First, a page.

Let’s look at some simple examples; things even a child knows…

  • Beavers builds dams, this is their way.
  • Frogs eats flies, this is their way.

As homo sapiens, with primate ancestry stretching back 40 million years, we also do things; these things are our way…

  • Inventors invent, teachers teach, governors govern; this is their way.
  • Men hunt, women gather, adults make the rules, children follow them; this is their way.
  • Individual sapiens seek social status, the tribes war; this is their way.

Just common sense? It’s a common sense grasp of our own evolutionary biology. Animals do what they were “designed” to do. Nature, the designer, settled on what worked, as determined across long periods of time. Nature is utilitarian, not idealistic. And thus the Tao is too. But, what happens when an animal goes against its own way? Things cease to work. This is disfunction. The animal suffers. And chaos rules. In the Tao Te Ching this is to go astray, off the path; against the natural way.

Let’s take a specific example from the animal kingdom, because it may be easier to see things objectively when we study a species other than our own. Imagine a family of beavers decide they will stop building dams, that dams are “hateful things,” and so construction must stop immediately! Well, obviously their beaver society, their ecosystem, would collapse into chaos and individual beavers would suffer. Beaver dams are critical to their society. This activity is written deep in their biology and cross-tried to all their other evolutionary traits, as well as to the physical world they navigate. The conditions of the world formed their biologically-driven activities (maybe we can call these extended phenotypes), and these can’t simply be parsed out because we decide they “should” be. There is no optionality here, no “ought.” Beavers build dams.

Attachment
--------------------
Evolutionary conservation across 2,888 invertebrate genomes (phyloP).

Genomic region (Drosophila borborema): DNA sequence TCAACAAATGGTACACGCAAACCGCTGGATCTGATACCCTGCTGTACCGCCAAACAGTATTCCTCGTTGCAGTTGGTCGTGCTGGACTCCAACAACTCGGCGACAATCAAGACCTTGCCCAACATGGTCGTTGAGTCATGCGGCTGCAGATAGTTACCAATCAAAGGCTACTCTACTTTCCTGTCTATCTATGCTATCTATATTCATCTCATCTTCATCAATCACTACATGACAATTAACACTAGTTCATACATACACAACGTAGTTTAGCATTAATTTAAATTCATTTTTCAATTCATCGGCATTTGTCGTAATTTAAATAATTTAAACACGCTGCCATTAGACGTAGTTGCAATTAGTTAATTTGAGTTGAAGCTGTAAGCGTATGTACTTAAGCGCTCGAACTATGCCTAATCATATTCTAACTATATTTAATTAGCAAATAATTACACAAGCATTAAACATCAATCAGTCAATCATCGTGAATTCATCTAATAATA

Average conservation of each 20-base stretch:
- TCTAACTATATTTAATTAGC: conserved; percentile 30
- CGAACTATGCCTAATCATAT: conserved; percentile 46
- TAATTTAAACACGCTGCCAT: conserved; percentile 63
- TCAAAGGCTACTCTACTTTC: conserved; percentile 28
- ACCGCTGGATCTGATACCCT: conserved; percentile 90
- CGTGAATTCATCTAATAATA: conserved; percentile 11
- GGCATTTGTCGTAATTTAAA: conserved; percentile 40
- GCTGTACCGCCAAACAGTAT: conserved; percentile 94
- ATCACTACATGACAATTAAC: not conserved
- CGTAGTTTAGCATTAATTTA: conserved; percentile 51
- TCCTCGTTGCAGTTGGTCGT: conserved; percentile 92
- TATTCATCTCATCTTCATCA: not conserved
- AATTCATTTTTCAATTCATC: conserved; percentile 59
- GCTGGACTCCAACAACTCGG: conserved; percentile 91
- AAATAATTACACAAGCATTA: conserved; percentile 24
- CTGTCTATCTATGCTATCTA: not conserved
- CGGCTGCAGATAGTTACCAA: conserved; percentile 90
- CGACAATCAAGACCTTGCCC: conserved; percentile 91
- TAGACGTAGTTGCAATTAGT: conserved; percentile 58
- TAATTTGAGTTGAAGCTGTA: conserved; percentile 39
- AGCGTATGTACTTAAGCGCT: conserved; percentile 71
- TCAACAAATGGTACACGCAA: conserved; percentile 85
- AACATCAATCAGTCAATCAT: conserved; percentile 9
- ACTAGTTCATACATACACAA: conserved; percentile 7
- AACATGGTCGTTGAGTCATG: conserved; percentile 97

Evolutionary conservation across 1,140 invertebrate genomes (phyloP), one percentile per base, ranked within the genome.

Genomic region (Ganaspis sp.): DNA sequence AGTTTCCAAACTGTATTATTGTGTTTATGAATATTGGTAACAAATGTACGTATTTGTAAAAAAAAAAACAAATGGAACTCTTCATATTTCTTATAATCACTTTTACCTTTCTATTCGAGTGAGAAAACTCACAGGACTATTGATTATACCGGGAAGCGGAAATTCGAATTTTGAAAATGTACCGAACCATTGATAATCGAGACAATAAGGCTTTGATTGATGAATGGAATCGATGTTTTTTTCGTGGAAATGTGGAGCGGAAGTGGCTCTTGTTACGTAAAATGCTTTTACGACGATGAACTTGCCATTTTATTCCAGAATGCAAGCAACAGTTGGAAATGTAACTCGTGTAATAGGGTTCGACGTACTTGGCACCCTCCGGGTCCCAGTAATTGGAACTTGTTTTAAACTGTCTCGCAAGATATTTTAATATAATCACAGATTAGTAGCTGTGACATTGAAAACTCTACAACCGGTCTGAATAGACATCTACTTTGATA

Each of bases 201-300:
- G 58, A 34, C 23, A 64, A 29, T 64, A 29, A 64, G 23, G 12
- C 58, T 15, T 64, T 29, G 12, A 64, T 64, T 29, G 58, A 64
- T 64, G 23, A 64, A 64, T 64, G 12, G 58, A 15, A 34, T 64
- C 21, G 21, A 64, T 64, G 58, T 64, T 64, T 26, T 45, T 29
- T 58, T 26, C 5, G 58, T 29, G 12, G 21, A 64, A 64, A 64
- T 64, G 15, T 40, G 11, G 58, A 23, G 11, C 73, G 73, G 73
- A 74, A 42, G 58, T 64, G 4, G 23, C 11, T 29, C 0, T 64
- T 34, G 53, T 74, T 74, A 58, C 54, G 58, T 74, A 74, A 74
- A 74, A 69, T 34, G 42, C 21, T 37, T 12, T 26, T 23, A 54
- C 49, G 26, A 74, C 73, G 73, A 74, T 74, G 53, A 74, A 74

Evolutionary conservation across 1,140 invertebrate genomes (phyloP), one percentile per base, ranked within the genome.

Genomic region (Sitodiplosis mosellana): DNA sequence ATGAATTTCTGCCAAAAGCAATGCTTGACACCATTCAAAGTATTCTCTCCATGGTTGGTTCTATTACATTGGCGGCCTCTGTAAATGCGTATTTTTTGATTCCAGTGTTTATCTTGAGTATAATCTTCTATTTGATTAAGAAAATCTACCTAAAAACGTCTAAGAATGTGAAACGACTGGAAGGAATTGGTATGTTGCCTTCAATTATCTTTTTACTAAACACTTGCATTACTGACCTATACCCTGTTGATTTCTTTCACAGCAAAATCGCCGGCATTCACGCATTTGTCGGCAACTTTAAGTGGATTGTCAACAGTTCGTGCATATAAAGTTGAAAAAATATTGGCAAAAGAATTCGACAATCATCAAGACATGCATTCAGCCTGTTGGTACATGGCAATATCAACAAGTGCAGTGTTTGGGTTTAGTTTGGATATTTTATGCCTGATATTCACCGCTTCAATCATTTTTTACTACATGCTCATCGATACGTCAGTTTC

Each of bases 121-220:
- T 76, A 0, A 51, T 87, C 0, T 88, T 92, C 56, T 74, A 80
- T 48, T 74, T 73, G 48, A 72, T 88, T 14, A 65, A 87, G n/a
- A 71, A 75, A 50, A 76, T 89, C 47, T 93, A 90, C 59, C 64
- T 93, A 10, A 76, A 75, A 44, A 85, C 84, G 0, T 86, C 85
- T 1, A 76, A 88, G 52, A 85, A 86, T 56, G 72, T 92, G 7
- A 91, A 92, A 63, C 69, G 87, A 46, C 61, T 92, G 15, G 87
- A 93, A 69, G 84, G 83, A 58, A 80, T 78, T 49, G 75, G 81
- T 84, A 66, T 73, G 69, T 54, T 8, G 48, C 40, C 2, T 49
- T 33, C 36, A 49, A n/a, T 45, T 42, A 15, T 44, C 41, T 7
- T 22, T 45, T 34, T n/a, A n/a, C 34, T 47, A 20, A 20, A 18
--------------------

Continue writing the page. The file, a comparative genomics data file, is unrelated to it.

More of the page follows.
It seems unlikely that pedantic Western epistemology (i.e. how we know things) can ever really work. Certainly it isn’t working these days. At some point, you have to intuitively know water is wet. This is the great eternal relevance of the Tao Te Ching—an emphasis on fundamental, basic, knowing.

The Way just “is,” there is no “ought”

This bring us to an important point — the Great Way just “is,” there is no “ought.”

The Tao Te Ching does not use “should,” or “ought.” It makes declarative statements on what is, not on alternate realities or idealistic future states. For example, the text does not say “when reason appears, we meet great deceit—but that should not be the case, as reason should bring harmony.” That statement has two parts: a declared reality, followed by a preference on an imagined future reality. But the Tao has no preferences (which are often referred to as the path of “delusion”), and so it never utters the later.